Monday, February 17, 2020

Linocut in Progress: Embracing a theme...

Ah, February! All around me people are commenting on how quiet it is... and my "Are you NUTS?" face is getting such a workout that it might just get stuck this way. Quiet? In my dreams.

No... not even there.

Whatever... let's squeeze in some studio time so we can give those elevated eyebrows a rest, shall we?

As usual, I've gone off a bit half-considered when it comes to how I want this piece to unfold. What attracted me to the idea isn't much visible in the work so far... although maybe a little more so after Step 3. Just a straight up blue over then entire block this time, with plenty of transparency in it.

Reduction linocut in progress, Step 3

We're* headed for what I hope will be big drama. (*That's the Royal "We," in case you're wondering... which includes you, of course.)

The foreground is near the shore... so churning up lots of foam and disorganized chaos. Behind all of this are some more regular and quite dark waves... a sort of yin/yang, light/dark, quiet/chaos theme. At least that's the idea. (And when I think about it, the whole raised-in-disbelief eyebrows vs. scrunched-down-in-a-scowl-trying-to-figure-out-what-gets-carved-out-next eyebrows situation is thematically appropriate*.)

The chief concentration of blues will be in the background, with the foreground sporting more gray-greens. To that end I took some of the leftover greens I mixed for Step 2 and mushed them together. This was followed by a mushing together of some leftover blues and grays, with the addition of a little more blue.

"Mushing together," for those of you who don't know, is a highly skilled and technical process of precise color mixing.

After exercising my mushing skills I rolled out a nice blue--to-green blended roll, and commenced with the printing of Step 4. Oooh. Purdy.

Reduction linocut in progress, Step 4
Embiggenable with a click, so you can actually SEE it.

Remember 'way back at Step 2 when I was a little concerned that my first gray might have been too dark? Yeah, not a problem. Visually it has practically disappeared already.

And speaking of disappearing... most of the foreground material is going to disappear from the block now. There are a few areas that will interact with the darker background colors to come, but not a lot. I think the water will require 2 more color passes, and then there are some details of the birds to sort out. (Birds? What birds? Yes... there are two birds in here.)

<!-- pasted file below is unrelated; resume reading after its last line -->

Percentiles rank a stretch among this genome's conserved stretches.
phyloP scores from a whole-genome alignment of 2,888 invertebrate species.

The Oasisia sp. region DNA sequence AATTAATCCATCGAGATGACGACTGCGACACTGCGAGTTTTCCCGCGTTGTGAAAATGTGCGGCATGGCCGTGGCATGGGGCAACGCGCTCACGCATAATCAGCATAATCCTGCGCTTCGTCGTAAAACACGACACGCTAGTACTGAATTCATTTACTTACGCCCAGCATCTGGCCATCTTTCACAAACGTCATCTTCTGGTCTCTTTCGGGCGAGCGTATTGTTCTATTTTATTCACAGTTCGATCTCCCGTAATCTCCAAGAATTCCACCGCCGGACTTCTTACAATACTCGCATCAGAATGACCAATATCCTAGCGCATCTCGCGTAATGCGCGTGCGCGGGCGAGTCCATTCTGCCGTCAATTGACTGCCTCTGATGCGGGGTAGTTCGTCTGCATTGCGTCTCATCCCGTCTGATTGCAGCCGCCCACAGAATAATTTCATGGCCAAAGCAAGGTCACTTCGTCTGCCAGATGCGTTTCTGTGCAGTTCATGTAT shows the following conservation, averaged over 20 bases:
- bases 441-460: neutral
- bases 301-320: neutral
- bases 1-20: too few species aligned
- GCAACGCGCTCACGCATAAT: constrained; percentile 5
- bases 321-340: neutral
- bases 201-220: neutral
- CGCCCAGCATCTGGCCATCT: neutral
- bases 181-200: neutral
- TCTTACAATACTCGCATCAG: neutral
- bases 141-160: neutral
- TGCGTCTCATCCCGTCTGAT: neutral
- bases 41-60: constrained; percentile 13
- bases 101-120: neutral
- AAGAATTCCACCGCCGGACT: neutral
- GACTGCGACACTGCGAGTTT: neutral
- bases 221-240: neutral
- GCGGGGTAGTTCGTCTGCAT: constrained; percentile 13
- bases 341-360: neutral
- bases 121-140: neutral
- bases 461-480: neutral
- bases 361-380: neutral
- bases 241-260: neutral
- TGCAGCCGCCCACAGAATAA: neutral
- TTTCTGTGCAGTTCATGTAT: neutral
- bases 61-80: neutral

So... carry on, everyone... I'm headed back to the studio for some carving.

(*Thematically appropriate eyebrows? Wow. Perhaps I should cut down on the caffeine.)


  1. So glad you got to use your greens from step one. It's coming along nicely from this perspective (eye brows in normal position heading for the wow look).
    I have a case of spindle roller envy....what durometer do you prefer? And diameter x width preferences. My press is 24" x 46". I'm sure I will only afford one....ever!

    1. Of course I love the largest diameter rollers/brayers I can get my hands on, but it's hard to find the space to roll them out! I have a huge one that I purchased from another printmaker some years ago, and I've never been able to use it because I don't have enough room. One of these days.

      The roller in the background of the photo is... hm... maybe 5" diameter by 17" wide. I like a sort of "medium" durometer, although I couldn't tell you an official measurement for either of my large rollers, since I bought them used. My hand brayers are from Takach, I think their standard is 35.

      25 x 46 is a nice size. Mine is 30 x 60, which most of the time is more than I need. (Again purchased used, so it is what it is!).

  2. nah, never too much caffeine :p

    lots of energy and movement to this :)

    1. Energy and movement is what the caffeine load is all about, yes? ;-)


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